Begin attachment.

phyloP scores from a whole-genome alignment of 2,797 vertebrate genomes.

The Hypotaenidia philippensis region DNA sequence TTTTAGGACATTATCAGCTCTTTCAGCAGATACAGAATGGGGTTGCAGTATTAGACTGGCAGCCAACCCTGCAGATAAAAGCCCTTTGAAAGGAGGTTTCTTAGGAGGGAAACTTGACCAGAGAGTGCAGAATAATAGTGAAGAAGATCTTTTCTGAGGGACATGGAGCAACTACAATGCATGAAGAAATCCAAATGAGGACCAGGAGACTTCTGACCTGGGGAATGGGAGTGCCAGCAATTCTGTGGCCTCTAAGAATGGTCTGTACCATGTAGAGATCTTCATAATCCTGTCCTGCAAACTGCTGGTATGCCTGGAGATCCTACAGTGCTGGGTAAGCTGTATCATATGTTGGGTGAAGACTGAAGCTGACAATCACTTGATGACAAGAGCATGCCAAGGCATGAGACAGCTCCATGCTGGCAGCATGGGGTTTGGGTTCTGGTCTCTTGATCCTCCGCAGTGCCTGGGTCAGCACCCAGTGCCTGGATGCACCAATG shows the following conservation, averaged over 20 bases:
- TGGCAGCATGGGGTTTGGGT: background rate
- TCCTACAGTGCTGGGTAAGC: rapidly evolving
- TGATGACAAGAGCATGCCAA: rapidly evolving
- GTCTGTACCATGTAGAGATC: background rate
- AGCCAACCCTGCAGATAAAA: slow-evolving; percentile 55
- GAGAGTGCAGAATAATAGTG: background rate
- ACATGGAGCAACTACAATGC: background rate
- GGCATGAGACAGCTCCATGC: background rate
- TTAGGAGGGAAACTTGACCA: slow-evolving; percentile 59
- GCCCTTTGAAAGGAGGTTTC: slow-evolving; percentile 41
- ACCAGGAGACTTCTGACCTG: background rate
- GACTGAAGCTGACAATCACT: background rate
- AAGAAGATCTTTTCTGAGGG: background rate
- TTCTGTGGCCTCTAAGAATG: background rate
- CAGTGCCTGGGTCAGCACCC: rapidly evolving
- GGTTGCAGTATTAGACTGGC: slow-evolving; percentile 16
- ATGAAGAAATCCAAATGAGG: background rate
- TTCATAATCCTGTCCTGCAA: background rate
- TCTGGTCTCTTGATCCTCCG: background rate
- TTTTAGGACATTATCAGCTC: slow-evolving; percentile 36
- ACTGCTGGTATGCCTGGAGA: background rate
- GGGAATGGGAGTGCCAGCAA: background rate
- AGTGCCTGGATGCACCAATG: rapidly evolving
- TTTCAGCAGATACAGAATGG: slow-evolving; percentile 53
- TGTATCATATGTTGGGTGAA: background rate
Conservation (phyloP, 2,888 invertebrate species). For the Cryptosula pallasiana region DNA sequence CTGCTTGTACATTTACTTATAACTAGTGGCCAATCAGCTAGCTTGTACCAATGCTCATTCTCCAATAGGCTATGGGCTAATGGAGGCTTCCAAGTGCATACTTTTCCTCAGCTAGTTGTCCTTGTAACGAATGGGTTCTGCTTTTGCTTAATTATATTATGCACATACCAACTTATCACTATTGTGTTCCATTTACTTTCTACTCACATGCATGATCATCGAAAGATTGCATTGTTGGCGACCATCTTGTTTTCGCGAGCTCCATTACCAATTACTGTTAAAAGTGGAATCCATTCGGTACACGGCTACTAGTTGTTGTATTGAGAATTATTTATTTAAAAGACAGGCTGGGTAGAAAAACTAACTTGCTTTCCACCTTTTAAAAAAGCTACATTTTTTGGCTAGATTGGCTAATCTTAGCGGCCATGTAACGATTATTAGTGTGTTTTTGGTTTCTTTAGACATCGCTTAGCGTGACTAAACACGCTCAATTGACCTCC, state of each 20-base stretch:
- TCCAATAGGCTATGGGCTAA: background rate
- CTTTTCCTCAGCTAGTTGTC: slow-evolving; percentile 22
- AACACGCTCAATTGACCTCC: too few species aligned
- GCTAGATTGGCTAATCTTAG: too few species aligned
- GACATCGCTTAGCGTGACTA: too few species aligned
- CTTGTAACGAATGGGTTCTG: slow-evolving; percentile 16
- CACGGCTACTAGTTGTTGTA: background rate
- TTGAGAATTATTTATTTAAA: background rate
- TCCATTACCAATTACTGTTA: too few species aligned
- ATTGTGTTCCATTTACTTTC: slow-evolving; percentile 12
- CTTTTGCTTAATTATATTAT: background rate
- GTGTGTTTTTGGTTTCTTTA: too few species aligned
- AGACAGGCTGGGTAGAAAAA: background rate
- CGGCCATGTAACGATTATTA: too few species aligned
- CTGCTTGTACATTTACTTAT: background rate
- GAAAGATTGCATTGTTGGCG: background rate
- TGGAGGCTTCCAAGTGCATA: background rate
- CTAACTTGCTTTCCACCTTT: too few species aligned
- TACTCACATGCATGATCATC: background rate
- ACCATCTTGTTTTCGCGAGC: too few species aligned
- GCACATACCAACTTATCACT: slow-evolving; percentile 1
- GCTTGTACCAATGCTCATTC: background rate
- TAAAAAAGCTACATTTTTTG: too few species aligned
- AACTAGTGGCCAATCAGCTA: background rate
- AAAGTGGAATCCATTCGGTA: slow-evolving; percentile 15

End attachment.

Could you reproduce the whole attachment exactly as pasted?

phyloP scores from a whole-genome alignment of 2,797 vertebrate genomes.

The Hypotaenidia philippensis region DNA sequence TTTTAGGACATTATCAGCTCTTTCAGCAGATACAGAATGGGGTTGCAGTATTAGACTGGCAGCCAACCCTGCAGATAAAAGCCCTTTGAAAGGAGGTTTCTTAGGAGGGAAACTTGACCAGAGAGTGCAGAATAATAGTGAAGAAGATCTTTTCTGAGGGACATGGAGCAACTACAATGCATGAAGAAATCCAAATGAGGACCAGGAGACTTCTGACCTGGGGAATGGGAGTGCCAGCAATTCTGTGGCCTCTAAGAATGGTCTGTACCATGTAGAGATCTTCATAATCCTGTCCTGCAAACTGCTGGTATGCCTGGAGATCCTACAGTGCTGGGTAAGCTGTATCATATGTTGGGTGAAGACTGAAGCTGACAATCACTTGATGACAAGAGCATGCCAAGGCATGAGACAGCTCCATGCTGGCAGCATGGGGTTTGGGTTCTGGTCTCTTGATCCTCCGCAGTGCCTGGGTCAGCACCCAGTGCCTGGATGCACCAATG shows the following conservation, averaged over 20 bases:
- TGGCAGCATGGGGTTTGGGT: background rate
- TCCTACAGTGCTGGGTAAGC: rapidly evolving
- TGATGACAAGAGCATGCCAA: rapidly evolving
- GTCTGTACCATGTAGAGATC: background rate
- AGCCAACCCTGCAGATAAAA: slow-evolving; percentile 55
- GAGAGTGCAGAATAATAGTG: background rate
- ACATGGAGCAACTACAATGC: background rate
- GGCATGAGACAGCTCCATGC: background rate
- TTAGGAGGGAAACTTGACCA: slow-evolving; percentile 59
- GCCCTTTGAAAGGAGGTTTC: slow-evolving; percentile 41
- ACCAGGAGACTTCTGACCTG: background rate
- GACTGAAGCTGACAATCACT: background rate
- AAGAAGATCTTTTCTGAGGG: background rate
- TTCTGTGGCCTCTAAGAATG: background rate
- CAGTGCCTGGGTCAGCACCC: rapidly evolving
- GGTTGCAGTATTAGACTGGC: slow-evolving; percentile 16
- ATGAAGAAATCCAAATGAGG: background rate
- TTCATAATCCTGTCCTGCAA: background rate
- TCTGGTCTCTTGATCCTCCG: background rate
- TTTTAGGACATTATCAGCTC: slow-evolving; percentile 36
- ACTGCTGGTATGCCTGGAGA: background rate
- GGGAATGGGAGTGCCAGCAA: background rate
- AGTGCCTGGATGCACCAATG: rapidly evolving
- TTTCAGCAGATACAGAATGG: slow-evolving; percentile 53
- TGTATCATATGTTGGGTGAA: background rate
Conservation (phyloP, 2,888 invertebrate species). For the Cryptosula pallasiana region DNA sequence CTGCTTGTACATTTACTTATAACTAGTGGCCAATCAGCTAGCTTGTACCAATGCTCATTCTCCAATAGGCTATGGGCTAATGGAGGCTTCCAAGTGCATACTTTTCCTCAGCTAGTTGTCCTTGTAACGAATGGGTTCTGCTTTTGCTTAATTATATTATGCACATACCAACTTATCACTATTGTGTTCCATTTACTTTCTACTCACATGCATGATCATCGAAAGATTGCATTGTTGGCGACCATCTTGTTTTCGCGAGCTCCATTACCAATTACTGTTAAAAGTGGAATCCATTCGGTACACGGCTACTAGTTGTTGTATTGAGAATTATTTATTTAAAAGACAGGCTGGGTAGAAAAACTAACTTGCTTTCCACCTTTTAAAAAAGCTACATTTTTTGGCTAGATTGGCTAATCTTAGCGGCCATGTAACGATTATTAGTGTGTTTTTGGTTTCTTTAGACATCGCTTAGCGTGACTAAACACGCTCAATTGACCTCC, state of each 20-base stretch:
- TCCAATAGGCTATGGGCTAA: background rate
- CTTTTCCTCAGCTAGTTGTC: slow-evolving; percentile 22
- AACACGCTCAATTGACCTCC: too few species aligned
- GCTAGATTGGCTAATCTTAG: too few species aligned
- GACATCGCTTAGCGTGACTA: too few species aligned
- CTTGTAACGAATGGGTTCTG: slow-evolving; percentile 16
- CACGGCTACTAGTTGTTGTA: background rate
- TTGAGAATTATTTATTTAAA: background rate
- TCCATTACCAATTACTGTTA: too few species aligned
- ATTGTGTTCCATTTACTTTC: slow-evolving; percentile 12
- CTTTTGCTTAATTATATTAT: background rate
- GTGTGTTTTTGGTTTCTTTA: too few species aligned
- AGACAGGCTGGGTAGAAAAA: background rate
- CGGCCATGTAACGATTATTA: too few species aligned
- CTGCTTGTACATTTACTTAT: background rate
- GAAAGATTGCATTGTTGGCG: background rate
- TGGAGGCTTCCAAGTGCATA: background rate
- CTAACTTGCTTTCCACCTTT: too few species aligned
- TACTCACATGCATGATCATC: background rate
- ACCATCTTGTTTTCGCGAGC: too few species aligned
- GCACATACCAACTTATCACT: slow-evolving; percentile 1
- GCTTGTACCAATGCTCATTC: background rate
- TAAAAAAGCTACATTTTTTG: too few species aligned
- AACTAGTGGCCAATCAGCTA: background rate
- AAAGTGGAATCCATTCGGTA: slow-evolving; percentile 15